Archive for June, 2010

United States Declaration of Independence

Wednesday, June 30th, 2010

   

The United States Declaration of Independence is a statement adopted by the Continental Congress on July 4, 1776, which announced that the thirteen American colonies then at war with Great Britain were now independent states, and thus no longer a part of the British Empire. Written primarily by Thomas Jefferson, the Declaration is a formal explanation of why Congress had voted on July 2 to declare independence from Great Britain, more than a year after the outbreak of the American Revolutionary War. The birthday of the United States of AmericaIndependence Day—is celebrated on July 4, the day the wording of the Declaration was approved by Congress.

After finalizing the text on July 4, Congress issued the Declaration of Independence in several forms. It was initially published as a printed broadside that was widely distributed and read to the public. The most famous version of the Declaration, a signed copy that is usually regarded as the Declaration of Independence, is on display at the National Archives in Washington, D.C. Although the wording of the Declaration was approved on July 4, the date of its signing has been disputed. Most historians have concluded that it was signed nearly a month after its adoption, on August 2, 1776, and not on July 4 as is commonly believed.

The sources and interpretation of the Declaration have been the subject of much scholarly inquiry. The Declaration justified the independence of the United States by listing colonial grievances against King George III, and by asserting certain natural rights, including a right of revolution. Having served its original purpose in announcing independence, the text of the Declaration was initially ignored after the American Revolution. Its stature grew over the years, particularly the second sentence, a sweeping statement of human rights:

We hold these truths to be self-evident, that all men are created equal, that they are endowed by their Creator with certain unalienable Rights, that among these are Life, Liberty and the pursuit of Happiness.

This sentence has been called “one of the best-known sentences in the English language”[2] and “the most potent and consequential words in American history”.[3] The passage has often been used to promote the rights of marginalized groups, and came to represent for many people a moral standard for which the United States should strive. This view was greatly influenced by Abraham Lincoln, who considered the Declaration to be the foundation of his political philosophy,[4] and promoted the idea that the Declaration is a statement of principles through which the United States Constitution should be interpreted.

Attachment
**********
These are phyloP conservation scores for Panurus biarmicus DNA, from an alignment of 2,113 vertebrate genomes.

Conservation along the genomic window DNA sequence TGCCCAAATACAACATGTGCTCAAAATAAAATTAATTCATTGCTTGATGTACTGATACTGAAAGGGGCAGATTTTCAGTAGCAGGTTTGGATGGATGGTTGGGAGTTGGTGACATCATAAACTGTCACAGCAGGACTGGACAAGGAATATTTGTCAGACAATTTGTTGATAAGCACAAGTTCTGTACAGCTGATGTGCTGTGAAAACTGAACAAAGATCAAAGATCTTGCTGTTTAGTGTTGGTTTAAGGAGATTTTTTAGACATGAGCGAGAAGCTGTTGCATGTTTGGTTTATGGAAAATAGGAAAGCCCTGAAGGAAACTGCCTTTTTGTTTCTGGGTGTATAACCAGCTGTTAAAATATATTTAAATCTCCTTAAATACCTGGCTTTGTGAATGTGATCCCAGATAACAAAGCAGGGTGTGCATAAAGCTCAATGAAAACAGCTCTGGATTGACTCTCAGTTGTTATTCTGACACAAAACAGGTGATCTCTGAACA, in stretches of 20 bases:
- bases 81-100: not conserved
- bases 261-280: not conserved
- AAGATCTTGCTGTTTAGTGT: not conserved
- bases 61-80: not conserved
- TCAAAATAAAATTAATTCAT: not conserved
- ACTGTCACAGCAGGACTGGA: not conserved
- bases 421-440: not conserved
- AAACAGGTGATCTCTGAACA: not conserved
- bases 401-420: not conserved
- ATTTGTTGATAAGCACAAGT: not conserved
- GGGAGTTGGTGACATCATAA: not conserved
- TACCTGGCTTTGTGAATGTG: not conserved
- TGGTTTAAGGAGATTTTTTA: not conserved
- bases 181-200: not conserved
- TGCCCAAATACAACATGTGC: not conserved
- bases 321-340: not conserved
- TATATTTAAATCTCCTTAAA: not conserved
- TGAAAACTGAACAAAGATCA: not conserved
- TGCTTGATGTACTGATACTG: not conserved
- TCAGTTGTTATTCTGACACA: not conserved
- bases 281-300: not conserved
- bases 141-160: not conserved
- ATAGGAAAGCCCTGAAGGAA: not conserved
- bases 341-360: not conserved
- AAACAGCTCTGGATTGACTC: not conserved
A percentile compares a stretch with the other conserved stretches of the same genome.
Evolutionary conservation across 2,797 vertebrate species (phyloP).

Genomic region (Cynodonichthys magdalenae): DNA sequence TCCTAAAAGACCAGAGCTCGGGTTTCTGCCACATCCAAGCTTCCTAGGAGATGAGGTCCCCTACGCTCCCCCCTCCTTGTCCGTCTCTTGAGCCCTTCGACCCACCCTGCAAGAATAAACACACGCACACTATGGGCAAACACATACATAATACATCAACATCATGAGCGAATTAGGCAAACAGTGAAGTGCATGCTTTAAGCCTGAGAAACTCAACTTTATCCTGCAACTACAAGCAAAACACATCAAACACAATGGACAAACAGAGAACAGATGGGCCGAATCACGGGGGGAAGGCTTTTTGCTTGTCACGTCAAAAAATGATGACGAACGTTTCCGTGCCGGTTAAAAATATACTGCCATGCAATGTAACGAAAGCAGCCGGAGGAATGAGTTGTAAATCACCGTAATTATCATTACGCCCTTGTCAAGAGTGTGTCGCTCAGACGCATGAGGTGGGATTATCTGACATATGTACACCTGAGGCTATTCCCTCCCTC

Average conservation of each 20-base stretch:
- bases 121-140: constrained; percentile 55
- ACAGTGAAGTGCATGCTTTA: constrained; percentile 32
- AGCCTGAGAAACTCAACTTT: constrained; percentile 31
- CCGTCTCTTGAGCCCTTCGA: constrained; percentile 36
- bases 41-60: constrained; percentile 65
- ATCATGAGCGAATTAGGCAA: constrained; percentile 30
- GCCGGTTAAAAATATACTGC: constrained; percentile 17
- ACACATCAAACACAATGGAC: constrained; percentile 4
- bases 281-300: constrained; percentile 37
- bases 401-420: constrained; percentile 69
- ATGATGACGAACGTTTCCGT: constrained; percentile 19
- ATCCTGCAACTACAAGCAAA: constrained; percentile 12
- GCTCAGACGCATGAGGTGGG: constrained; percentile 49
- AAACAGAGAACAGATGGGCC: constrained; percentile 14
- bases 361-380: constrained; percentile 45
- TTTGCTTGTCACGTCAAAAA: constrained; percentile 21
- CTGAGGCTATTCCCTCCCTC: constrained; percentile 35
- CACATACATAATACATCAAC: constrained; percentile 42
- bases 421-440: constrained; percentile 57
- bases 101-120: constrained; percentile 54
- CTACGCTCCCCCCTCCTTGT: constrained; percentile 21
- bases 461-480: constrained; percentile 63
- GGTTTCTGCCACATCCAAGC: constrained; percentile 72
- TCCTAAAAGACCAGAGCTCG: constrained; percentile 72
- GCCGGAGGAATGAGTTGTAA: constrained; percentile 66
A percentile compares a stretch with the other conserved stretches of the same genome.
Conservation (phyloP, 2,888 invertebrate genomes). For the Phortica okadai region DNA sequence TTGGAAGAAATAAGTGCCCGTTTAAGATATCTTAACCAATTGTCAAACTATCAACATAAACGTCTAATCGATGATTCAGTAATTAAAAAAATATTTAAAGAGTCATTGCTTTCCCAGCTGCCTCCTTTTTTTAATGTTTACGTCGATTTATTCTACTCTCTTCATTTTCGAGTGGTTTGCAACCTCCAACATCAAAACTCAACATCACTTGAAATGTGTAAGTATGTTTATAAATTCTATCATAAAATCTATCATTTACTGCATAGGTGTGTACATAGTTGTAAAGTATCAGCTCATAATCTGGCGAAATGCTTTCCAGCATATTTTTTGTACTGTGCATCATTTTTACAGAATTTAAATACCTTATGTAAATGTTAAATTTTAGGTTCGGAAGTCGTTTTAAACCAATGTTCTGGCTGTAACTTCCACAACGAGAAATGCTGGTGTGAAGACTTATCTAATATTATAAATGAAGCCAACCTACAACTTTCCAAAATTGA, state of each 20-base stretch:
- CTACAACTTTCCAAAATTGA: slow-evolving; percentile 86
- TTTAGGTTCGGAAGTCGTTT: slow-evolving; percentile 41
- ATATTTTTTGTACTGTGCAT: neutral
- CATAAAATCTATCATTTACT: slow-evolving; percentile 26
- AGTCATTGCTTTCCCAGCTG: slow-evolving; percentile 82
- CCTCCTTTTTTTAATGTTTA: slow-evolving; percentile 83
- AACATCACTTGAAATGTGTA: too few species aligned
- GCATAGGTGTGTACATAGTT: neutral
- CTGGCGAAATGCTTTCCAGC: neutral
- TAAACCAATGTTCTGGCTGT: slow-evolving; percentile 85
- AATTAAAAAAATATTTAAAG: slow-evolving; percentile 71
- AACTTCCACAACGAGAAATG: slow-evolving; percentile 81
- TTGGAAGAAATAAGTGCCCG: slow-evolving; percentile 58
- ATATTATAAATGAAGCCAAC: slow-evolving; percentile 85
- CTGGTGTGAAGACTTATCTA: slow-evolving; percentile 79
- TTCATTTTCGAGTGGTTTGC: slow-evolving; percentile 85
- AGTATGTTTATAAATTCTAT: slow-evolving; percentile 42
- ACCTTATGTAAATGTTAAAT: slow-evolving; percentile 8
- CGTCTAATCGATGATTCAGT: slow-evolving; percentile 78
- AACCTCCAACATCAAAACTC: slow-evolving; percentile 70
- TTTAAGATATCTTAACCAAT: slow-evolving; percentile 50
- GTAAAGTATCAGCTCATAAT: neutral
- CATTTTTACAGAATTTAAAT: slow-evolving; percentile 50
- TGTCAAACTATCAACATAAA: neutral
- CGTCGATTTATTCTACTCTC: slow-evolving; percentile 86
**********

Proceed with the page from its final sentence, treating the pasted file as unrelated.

Created June–July 1776
Ratified July 4, 1776
Location Engrossed copy: National Archives
Rough draft: Library of Congress
Authors Thomas Jefferson et al.
Signers 56 delegates to the Continental Congress
Purpose To announce and explain separation from Great Britain[1]

Thomas Jefferson, the principal drafter of the Declaration, argued that Parliament was a foreign legislature that was unconstitutionally trying to extend its sovereignty into the colonies.

Believe me, dear Sir: there is not in the British empire a man who more cordially loves a union with Great Britain than I do. But, by the God that made me, I will cease to exist before I yield to a connection on such terms as the British Parliament propose; and in this, I think I speak the sentiments of America.

Thomas Jefferson, November 29, 1775[5]

By the time the Declaration of Independence was adopted in July 1776, the Thirteen Colonies and Great Britain had been at war for more than a year. Relations between the colonies and the mother country had been deteriorating since the end of the Seven Years’ War in 1763. The war had plunged the British government deep into debt, and so Parliament enacted a series of measures to increase tax revenue from the colonies. Parliament believed that these acts, such as the Stamp Act of 1765 and the Townshend Acts of 1767, were a legitimate means of having the colonies pay their fair share of the costs to keep the colonies in the British Empire.[6]

Many colonists, however, had developed a different conception of the empire. Because the colonies were not directly represented in Parliament, colonists argued that Parliament had no right to levy taxes upon them. This tax dispute was part of a larger divergence between British and American interpretations of the British Constitution and the extent of Parliament’s authority in the colonies.[7] The orthodox British view, dating from the Glorious Revolution of 1688, was that Parliament was the supreme authority throughout the empire, and so by definition anything Parliament did was constitutional.[8] In the colonies, however, the idea had developed that the British Constitution recognized certain fundamental rights that no government—not even Parliament—could violate.[9] After the Townshend Acts, some essayists even began to question whether Parliament had any legitimate jurisdiction in the colonies at all.[10] Anticipating the arrangement of the British Commonwealth,[11] by 1774 American writers such as Samuel Adams, James Wilson, and Thomas Jefferson were arguing that Parliament was the legislature of Great Britain only, and that the colonies, which had their own legislatures, were connected to the rest of the empire only through their allegiance to the Crown.[12]